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Russia: November 13, 2001
   

Russian tactics in Chechnya are now focused on sweeping populated areas for small groups of rebels. However, Federal units continue to run into problems that turn such law enforcement actions into firefights that degenerate into public relations nightmares.

On 8 November 2001, the rebels attacked a Russian column on the Argun-Grozny road, claiming to have killed nine Federals and destroyed two vehicles. The Interior Ministry press service team in Argun also came under fire. The driver was killed and a cameraman badly wounded. Perhaps as a response to this, Federal troops conducted a "sweep" of Argun, Chechnya's third largest town. 

Interior Ministry troops were ordered to make an inspection in the area around the railway station during the night of 8-9 November (Apparently the mission started around 22.00 8 November). They moved towards the local interior department and were ambush. An FSB report published later said that a mixed patrol of Interior Ministry and 34th Special Brigade troops were sweeping six districts of Argun. 

At 0030 on the 9th, near Sakharozavodskaya Street, FSB agents killed two rebels. A later report said that the patrol ran into four rebels near the railway station, engaged and killed three of them while capturing the fourth. On the way back (about 90 minutes later), the Russians come across another group of 30 - 40 rebels (presumably belonging to the gang led by field commander Islam Eskiyev).

The Russian patrol took up defensive positions in one of the local private houses and organized an all-around defense. Another reconnaissance team that was working in the area, came to their rescue and tried to break the encirclement. The Interior Ministry patrols called in fire from 120mm mortars. One Interior Ministry's serviceman was killed and eight were wounded in fight that went until dawn (Another source noted that one Interior Ministry serviceman was killed and another wounded). The FSB unit suffered no casualties.

The Chechen version was that as the rebels put up resistance, Russian soldiers asked for artillery assistance. Kavkaz claimed that at 06.30 on the morning of the 9th, the Russians fired a massive artillery and mortar strike on Argun and that the worst destruction was on the streets Novaya, Zavodskaya, Mira and Shevchenko. Private houses in that area were totally demolished and at least 15 civilians were killed (seven women and five children) while 40 were wounded. The pro-rebel Chechenpress claimed that 13 Argun residents were killed (including children and women) and 19 wounded during the day as a result of artillery firing, which hit the towns five-story housing estate. Over a dozen houses were burned. 

The Russians claimed that seven to ten rebels were killed and another fifteen wounded, while three "automatic explosive devices," 250 electric detonators, and a portable radio transmitter were found at the scene. The Federals' total haul included two AKMs, a PM pistol, a tubular grenade launcher, an F-1 grenade and two Kenwood radio transmitter-receivers. Throughout the course of the day, about 20 patients with fire arms wounds were admitted to local hospitals.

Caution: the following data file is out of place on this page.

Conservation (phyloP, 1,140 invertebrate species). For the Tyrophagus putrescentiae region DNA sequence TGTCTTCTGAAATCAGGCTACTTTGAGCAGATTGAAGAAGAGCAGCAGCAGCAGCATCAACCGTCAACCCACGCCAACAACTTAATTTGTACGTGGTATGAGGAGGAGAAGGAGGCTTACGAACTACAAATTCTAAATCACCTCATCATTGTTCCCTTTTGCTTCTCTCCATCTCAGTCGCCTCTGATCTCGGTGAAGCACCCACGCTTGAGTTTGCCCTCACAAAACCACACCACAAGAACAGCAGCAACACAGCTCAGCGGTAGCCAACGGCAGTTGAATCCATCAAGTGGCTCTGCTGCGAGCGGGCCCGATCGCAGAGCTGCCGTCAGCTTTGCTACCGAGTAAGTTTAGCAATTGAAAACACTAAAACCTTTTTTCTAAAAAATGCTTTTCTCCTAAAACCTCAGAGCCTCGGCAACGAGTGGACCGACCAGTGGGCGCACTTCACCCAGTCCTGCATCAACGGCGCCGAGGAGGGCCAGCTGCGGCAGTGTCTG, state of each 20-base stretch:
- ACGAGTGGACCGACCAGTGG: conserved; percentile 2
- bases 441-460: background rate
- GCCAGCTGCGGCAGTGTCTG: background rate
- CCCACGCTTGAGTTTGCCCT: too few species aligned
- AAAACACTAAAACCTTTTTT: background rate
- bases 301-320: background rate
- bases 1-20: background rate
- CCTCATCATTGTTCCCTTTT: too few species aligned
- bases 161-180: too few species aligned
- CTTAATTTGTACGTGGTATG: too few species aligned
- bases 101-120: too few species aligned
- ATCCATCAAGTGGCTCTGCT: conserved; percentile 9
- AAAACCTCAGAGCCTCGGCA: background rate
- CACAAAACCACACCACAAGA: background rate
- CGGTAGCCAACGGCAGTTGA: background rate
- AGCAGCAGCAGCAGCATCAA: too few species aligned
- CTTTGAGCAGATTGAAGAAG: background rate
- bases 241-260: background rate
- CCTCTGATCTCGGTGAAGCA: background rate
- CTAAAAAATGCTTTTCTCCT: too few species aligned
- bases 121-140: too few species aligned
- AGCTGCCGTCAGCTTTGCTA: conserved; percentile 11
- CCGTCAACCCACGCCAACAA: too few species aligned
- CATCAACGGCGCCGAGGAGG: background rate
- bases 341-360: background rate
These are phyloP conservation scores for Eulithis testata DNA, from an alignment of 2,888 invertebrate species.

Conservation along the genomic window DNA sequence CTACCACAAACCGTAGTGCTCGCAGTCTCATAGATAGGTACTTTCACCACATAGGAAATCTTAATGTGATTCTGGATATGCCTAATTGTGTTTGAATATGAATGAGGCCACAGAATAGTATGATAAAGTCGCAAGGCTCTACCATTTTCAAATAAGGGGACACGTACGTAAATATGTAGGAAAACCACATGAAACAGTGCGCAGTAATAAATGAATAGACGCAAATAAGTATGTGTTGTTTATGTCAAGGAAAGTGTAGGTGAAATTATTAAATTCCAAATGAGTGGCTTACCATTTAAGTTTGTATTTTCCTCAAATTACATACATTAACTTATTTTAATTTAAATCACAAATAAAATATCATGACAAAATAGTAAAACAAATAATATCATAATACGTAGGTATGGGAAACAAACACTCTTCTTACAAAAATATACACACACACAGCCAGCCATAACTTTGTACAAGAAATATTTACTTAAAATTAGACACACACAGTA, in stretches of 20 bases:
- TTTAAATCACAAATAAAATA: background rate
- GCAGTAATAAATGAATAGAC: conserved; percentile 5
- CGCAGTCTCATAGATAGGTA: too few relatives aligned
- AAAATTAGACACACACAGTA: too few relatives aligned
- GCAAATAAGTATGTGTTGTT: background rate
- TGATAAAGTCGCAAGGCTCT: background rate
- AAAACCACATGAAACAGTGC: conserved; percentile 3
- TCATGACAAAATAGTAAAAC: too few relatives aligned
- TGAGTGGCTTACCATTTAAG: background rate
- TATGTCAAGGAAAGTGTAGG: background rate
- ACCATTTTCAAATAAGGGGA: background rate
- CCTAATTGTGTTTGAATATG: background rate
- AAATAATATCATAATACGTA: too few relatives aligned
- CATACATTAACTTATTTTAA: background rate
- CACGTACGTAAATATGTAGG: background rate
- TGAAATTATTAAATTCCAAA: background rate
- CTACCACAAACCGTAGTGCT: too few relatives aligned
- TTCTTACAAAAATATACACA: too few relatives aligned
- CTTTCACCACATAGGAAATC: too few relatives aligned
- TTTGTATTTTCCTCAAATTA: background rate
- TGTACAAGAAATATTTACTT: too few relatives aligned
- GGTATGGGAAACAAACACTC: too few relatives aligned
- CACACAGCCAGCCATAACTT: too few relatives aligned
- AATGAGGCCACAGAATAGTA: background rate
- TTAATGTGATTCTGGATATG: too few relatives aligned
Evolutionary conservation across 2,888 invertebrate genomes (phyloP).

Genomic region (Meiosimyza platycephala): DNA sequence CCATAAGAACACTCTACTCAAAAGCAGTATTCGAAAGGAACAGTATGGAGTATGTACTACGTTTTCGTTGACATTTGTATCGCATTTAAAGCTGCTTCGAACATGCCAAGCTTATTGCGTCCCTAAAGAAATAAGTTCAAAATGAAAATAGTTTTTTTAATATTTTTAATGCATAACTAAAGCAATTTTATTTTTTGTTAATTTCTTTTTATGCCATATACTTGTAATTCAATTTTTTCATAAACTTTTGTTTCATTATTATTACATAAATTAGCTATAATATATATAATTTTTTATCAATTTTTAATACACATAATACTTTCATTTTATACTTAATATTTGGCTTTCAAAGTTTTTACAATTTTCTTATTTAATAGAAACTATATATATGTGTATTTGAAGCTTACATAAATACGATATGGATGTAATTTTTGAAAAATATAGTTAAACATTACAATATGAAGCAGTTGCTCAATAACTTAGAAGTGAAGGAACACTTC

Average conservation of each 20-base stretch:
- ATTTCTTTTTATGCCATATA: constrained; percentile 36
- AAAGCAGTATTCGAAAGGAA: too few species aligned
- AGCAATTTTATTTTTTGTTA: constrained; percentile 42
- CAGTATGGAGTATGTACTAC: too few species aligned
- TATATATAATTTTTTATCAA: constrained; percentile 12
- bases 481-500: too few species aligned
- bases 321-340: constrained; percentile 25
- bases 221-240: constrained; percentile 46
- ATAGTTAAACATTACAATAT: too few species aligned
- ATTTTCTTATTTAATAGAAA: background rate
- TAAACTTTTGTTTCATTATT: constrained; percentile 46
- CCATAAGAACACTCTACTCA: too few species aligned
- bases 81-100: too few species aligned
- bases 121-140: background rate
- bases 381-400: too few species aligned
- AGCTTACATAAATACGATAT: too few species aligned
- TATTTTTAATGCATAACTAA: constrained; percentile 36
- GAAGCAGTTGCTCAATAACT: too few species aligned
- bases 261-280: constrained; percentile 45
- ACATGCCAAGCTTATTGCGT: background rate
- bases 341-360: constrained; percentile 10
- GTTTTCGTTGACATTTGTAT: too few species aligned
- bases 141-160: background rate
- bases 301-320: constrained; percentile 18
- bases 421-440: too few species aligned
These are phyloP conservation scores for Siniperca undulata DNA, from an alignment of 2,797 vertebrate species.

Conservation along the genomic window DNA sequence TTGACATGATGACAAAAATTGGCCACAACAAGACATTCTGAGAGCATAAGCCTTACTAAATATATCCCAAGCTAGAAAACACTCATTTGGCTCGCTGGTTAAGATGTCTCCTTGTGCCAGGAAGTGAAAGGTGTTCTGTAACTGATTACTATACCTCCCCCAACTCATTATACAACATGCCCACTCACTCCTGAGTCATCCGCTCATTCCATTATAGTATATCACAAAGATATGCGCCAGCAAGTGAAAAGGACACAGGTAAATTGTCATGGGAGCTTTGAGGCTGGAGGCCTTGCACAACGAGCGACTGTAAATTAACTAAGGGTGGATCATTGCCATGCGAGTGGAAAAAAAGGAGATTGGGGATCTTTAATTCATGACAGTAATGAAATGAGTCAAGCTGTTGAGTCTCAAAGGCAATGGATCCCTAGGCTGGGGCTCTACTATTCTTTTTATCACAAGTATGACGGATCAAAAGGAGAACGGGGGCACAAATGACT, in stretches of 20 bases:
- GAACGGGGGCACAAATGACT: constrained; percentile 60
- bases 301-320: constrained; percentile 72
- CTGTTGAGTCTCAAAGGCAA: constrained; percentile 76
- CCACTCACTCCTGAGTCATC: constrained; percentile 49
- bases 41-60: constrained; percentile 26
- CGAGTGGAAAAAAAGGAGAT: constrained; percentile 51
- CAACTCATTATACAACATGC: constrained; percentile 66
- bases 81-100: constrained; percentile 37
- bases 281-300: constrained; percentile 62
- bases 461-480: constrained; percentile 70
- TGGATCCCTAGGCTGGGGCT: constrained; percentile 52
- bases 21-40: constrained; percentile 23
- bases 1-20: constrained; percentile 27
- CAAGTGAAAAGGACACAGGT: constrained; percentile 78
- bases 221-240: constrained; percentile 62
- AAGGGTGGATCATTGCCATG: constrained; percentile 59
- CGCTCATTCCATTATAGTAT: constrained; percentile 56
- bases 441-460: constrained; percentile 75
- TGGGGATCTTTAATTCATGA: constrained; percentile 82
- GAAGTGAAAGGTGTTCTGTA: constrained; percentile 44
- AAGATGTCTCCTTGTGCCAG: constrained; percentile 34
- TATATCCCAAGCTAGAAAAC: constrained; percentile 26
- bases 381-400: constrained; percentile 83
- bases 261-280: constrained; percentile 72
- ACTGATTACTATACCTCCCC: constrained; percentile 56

Inbound and outbound traffic to Argun was promptly blocked that morning. Several hundred residents turned out near the central market to protest the Russian actions, which they kept up on the 10th. RIA reported that the Head of the Chechen Republic, Akhmad Kadyrov, and Chechnya's Prosecutor, Vsevolod Chernov, met that day with a delegation of Argun's elders. Both Chernov and Kadyrov pointed out that there were many rebels still entrenched in Argun, and it was they who were primarily responsible for the shootouts occurring in Argun.

The rally continued into the 11th, with 1,500 residents protesting from 1000 hours until 1700 hours. Sources in the Chechen military commandant's office told Interfax that same day that an investigation was launched based on the Argun residents' complaint that five civilians were killed and 21 others were wounded.

LTG Vladimir Moltenskoy, commander of the federal force in the North Caucasus, said that force "commensurable with the situation" was used in the Argun operation. Federal sweeps continued in Argun, while Moltenskoy stated that "we do not plan any superfluous actions, but our actions will always be adequate to the attacks of rebels".

The Russians claim that the rebels, facing the coming winter, were trying to leave the mountains and legally establish themselves in the towns. One of the rebels had a Argun registration [a domestic passport], with his registered address on the next street to the one where the fighting occurred. - Adam Geibel